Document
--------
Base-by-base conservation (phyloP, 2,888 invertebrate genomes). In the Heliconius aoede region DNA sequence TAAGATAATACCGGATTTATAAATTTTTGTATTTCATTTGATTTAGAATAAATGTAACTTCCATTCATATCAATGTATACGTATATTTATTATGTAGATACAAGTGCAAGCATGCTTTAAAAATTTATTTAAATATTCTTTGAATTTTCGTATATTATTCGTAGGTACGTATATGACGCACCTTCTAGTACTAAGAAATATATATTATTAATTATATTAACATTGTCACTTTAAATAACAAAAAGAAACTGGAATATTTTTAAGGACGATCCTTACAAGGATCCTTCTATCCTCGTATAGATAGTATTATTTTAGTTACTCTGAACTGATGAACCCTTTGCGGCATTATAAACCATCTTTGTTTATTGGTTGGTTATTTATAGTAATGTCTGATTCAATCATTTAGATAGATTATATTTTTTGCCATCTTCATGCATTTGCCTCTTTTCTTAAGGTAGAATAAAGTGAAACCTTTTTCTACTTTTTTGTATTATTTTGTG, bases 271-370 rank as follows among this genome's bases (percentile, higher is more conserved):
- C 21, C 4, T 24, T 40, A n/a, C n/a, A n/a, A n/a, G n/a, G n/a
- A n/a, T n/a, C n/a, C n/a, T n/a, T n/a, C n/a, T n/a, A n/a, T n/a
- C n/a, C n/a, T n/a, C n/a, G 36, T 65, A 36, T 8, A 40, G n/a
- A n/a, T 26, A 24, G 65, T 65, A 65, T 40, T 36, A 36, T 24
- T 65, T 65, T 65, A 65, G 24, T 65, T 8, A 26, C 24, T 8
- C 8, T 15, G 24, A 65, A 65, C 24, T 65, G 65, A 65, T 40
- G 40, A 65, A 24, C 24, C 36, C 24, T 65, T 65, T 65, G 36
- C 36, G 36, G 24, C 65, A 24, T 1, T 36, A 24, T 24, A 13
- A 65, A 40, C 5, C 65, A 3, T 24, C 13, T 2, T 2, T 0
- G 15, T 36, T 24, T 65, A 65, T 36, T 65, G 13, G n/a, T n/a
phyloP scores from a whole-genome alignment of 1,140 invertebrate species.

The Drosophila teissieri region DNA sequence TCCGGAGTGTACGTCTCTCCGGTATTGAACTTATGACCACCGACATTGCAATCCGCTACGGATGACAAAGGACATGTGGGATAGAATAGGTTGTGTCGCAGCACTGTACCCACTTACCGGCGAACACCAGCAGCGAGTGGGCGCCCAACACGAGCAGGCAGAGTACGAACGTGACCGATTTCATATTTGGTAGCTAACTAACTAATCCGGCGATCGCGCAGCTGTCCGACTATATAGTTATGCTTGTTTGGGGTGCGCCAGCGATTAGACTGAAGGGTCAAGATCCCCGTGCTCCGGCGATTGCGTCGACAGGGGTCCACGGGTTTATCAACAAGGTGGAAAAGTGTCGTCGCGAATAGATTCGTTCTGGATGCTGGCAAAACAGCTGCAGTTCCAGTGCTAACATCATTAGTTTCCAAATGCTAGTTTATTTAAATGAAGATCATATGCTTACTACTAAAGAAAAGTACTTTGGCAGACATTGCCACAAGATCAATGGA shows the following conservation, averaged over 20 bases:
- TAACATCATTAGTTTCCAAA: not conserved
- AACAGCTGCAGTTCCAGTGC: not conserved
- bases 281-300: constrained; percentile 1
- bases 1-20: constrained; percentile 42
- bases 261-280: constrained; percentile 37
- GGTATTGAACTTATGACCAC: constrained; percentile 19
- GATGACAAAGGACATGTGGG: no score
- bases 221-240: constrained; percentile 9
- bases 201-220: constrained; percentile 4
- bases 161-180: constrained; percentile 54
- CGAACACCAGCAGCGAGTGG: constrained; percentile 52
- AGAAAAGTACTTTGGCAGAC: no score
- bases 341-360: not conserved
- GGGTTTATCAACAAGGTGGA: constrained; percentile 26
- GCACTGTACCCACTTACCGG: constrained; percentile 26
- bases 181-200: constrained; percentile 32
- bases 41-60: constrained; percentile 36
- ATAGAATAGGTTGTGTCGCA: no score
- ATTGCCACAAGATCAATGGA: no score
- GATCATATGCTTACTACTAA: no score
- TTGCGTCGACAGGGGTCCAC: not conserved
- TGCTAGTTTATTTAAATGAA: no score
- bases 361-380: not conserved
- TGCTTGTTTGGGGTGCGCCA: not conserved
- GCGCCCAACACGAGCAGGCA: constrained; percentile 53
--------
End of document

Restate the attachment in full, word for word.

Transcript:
Base-by-base conservation (phyloP, 2,888 invertebrate genomes). In the Heliconius aoede region DNA sequence TAAGATAATACCGGATTTATAAATTTTTGTATTTCATTTGATTTAGAATAAATGTAACTTCCATTCATATCAATGTATACGTATATTTATTATGTAGATACAAGTGCAAGCATGCTTTAAAAATTTATTTAAATATTCTTTGAATTTTCGTATATTATTCGTAGGTACGTATATGACGCACCTTCTAGTACTAAGAAATATATATTATTAATTATATTAACATTGTCACTTTAAATAACAAAAAGAAACTGGAATATTTTTAAGGACGATCCTTACAAGGATCCTTCTATCCTCGTATAGATAGTATTATTTTAGTTACTCTGAACTGATGAACCCTTTGCGGCATTATAAACCATCTTTGTTTATTGGTTGGTTATTTATAGTAATGTCTGATTCAATCATTTAGATAGATTATATTTTTTGCCATCTTCATGCATTTGCCTCTTTTCTTAAGGTAGAATAAAGTGAAACCTTTTTCTACTTTTTTGTATTATTTTGTG, bases 271-370 rank as follows among this genome's bases (percentile, higher is more conserved):
- C 21, C 4, T 24, T 40, A n/a, C n/a, A n/a, A n/a, G n/a, G n/a
- A n/a, T n/a, C n/a, C n/a, T n/a, T n/a, C n/a, T n/a, A n/a, T n/a
- C n/a, C n/a, T n/a, C n/a, G 36, T 65, A 36, T 8, A 40, G n/a
- A n/a, T 26, A 24, G 65, T 65, A 65, T 40, T 36, A 36, T 24
- T 65, T 65, T 65, A 65, G 24, T 65, T 8, A 26, C 24, T 8
- C 8, T 15, G 24, A 65, A 65, C 24, T 65, G 65, A 65, T 40
- G 40, A 65, A 24, C 24, C 36, C 24, T 65, T 65, T 65, G 36
- C 36, G 36, G 24, C 65, A 24, T 1, T 36, A 24, T 24, A 13
- A 65, A 40, C 5, C 65, A 3, T 24, C 13, T 2, T 2, T 0
- G 15, T 36, T 24, T 65, A 65, T 36, T 65, G 13, G n/a, T n/a
phyloP scores from a whole-genome alignment of 1,140 invertebrate species.

The Drosophila teissieri region DNA sequence TCCGGAGTGTACGTCTCTCCGGTATTGAACTTATGACCACCGACATTGCAATCCGCTACGGATGACAAAGGACATGTGGGATAGAATAGGTTGTGTCGCAGCACTGTACCCACTTACCGGCGAACACCAGCAGCGAGTGGGCGCCCAACACGAGCAGGCAGAGTACGAACGTGACCGATTTCATATTTGGTAGCTAACTAACTAATCCGGCGATCGCGCAGCTGTCCGACTATATAGTTATGCTTGTTTGGGGTGCGCCAGCGATTAGACTGAAGGGTCAAGATCCCCGTGCTCCGGCGATTGCGTCGACAGGGGTCCACGGGTTTATCAACAAGGTGGAAAAGTGTCGTCGCGAATAGATTCGTTCTGGATGCTGGCAAAACAGCTGCAGTTCCAGTGCTAACATCATTAGTTTCCAAATGCTAGTTTATTTAAATGAAGATCATATGCTTACTACTAAAGAAAAGTACTTTGGCAGACATTGCCACAAGATCAATGGA shows the following conservation, averaged over 20 bases:
- TAACATCATTAGTTTCCAAA: not conserved
- AACAGCTGCAGTTCCAGTGC: not conserved
- bases 281-300: constrained; percentile 1
- bases 1-20: constrained; percentile 42
- bases 261-280: constrained; percentile 37
- GGTATTGAACTTATGACCAC: constrained; percentile 19
- GATGACAAAGGACATGTGGG: no score
- bases 221-240: constrained; percentile 9
- bases 201-220: constrained; percentile 4
- bases 161-180: constrained; percentile 54
- CGAACACCAGCAGCGAGTGG: constrained; percentile 52
- AGAAAAGTACTTTGGCAGAC: no score
- bases 341-360: not conserved
- GGGTTTATCAACAAGGTGGA: constrained; percentile 26
- GCACTGTACCCACTTACCGG: constrained; percentile 26
- bases 181-200: constrained; percentile 32
- bases 41-60: constrained; percentile 36
- ATAGAATAGGTTGTGTCGCA: no score
- ATTGCCACAAGATCAATGGA: no score
- GATCATATGCTTACTACTAA: no score
- TTGCGTCGACAGGGGTCCAC: not conserved
- TGCTAGTTTATTTAAATGAA: no score
- bases 361-380: not conserved
- TGCTTGTTTGGGGTGCGCCA: not conserved
- GCGCCCAACACGAGCAGGCA: constrained; percentile 53